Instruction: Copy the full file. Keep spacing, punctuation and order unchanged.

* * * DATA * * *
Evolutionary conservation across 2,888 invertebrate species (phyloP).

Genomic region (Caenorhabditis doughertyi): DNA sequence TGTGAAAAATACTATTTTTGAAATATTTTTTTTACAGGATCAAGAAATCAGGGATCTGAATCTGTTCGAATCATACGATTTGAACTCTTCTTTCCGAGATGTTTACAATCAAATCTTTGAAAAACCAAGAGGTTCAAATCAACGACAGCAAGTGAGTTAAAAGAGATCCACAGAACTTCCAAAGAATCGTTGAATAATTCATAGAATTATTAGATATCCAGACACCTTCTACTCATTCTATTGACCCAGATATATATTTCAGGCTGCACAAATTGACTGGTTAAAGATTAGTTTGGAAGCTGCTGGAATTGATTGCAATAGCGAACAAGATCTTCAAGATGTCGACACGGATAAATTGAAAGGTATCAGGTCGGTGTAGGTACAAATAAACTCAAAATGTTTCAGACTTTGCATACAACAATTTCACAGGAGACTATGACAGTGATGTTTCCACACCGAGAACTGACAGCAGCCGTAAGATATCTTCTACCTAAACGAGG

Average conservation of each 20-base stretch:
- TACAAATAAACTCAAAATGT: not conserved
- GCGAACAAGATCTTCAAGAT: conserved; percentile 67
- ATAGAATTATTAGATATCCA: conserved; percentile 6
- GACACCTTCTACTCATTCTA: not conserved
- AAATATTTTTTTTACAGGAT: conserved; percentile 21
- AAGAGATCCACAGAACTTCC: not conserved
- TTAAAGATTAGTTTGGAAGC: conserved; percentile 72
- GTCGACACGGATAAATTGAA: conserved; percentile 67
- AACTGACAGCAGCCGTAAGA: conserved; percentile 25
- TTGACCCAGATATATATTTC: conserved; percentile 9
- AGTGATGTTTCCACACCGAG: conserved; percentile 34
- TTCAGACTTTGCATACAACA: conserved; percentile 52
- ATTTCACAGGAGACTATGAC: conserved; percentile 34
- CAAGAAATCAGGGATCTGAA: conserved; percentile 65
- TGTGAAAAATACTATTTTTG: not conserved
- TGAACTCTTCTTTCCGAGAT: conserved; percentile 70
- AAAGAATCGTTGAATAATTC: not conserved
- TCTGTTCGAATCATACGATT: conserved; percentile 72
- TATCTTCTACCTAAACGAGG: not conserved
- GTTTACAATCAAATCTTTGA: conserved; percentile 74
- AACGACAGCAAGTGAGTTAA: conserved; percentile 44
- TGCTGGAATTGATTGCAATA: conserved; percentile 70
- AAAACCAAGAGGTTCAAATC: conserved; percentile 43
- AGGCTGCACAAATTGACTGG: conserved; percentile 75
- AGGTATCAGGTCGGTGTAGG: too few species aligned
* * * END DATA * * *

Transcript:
Evolutionary conservation across 2,888 invertebrate species (phyloP).

Genomic region (Caenorhabditis doughertyi): DNA sequence TGTGAAAAATACTATTTTTGAAATATTTTTTTTACAGGATCAAGAAATCAGGGATCTGAATCTGTTCGAATCATACGATTTGAACTCTTCTTTCCGAGATGTTTACAATCAAATCTTTGAAAAACCAAGAGGTTCAAATCAACGACAGCAAGTGAGTTAAAAGAGATCCACAGAACTTCCAAAGAATCGTTGAATAATTCATAGAATTATTAGATATCCAGACACCTTCTACTCATTCTATTGACCCAGATATATATTTCAGGCTGCACAAATTGACTGGTTAAAGATTAGTTTGGAAGCTGCTGGAATTGATTGCAATAGCGAACAAGATCTTCAAGATGTCGACACGGATAAATTGAAAGGTATCAGGTCGGTGTAGGTACAAATAAACTCAAAATGTTTCAGACTTTGCATACAACAATTTCACAGGAGACTATGACAGTGATGTTTCCACACCGAGAACTGACAGCAGCCGTAAGATATCTTCTACCTAAACGAGG

Average conservation of each 20-base stretch:
- TACAAATAAACTCAAAATGT: not conserved
- GCGAACAAGATCTTCAAGAT: conserved; percentile 67
- ATAGAATTATTAGATATCCA: conserved; percentile 6
- GACACCTTCTACTCATTCTA: not conserved
- AAATATTTTTTTTACAGGAT: conserved; percentile 21
- AAGAGATCCACAGAACTTCC: not conserved
- TTAAAGATTAGTTTGGAAGC: conserved; percentile 72
- GTCGACACGGATAAATTGAA: conserved; percentile 67
- AACTGACAGCAGCCGTAAGA: conserved; percentile 25
- TTGACCCAGATATATATTTC: conserved; percentile 9
- AGTGATGTTTCCACACCGAG: conserved; percentile 34
- TTCAGACTTTGCATACAACA: conserved; percentile 52
- ATTTCACAGGAGACTATGAC: conserved; percentile 34
- CAAGAAATCAGGGATCTGAA: conserved; percentile 65
- TGTGAAAAATACTATTTTTG: not conserved
- TGAACTCTTCTTTCCGAGAT: conserved; percentile 70
- AAAGAATCGTTGAATAATTC: not conserved
- TCTGTTCGAATCATACGATT: conserved; percentile 72
- TATCTTCTACCTAAACGAGG: not conserved
- GTTTACAATCAAATCTTTGA: conserved; percentile 74
- AACGACAGCAAGTGAGTTAA: conserved; percentile 44
- TGCTGGAATTGATTGCAATA: conserved; percentile 70
- AAAACCAAGAGGTTCAAATC: conserved; percentile 43
- AGGCTGCACAAATTGACTGG: conserved; percentile 75
- AGGTATCAGGTCGGTGTAGG: too few species aligned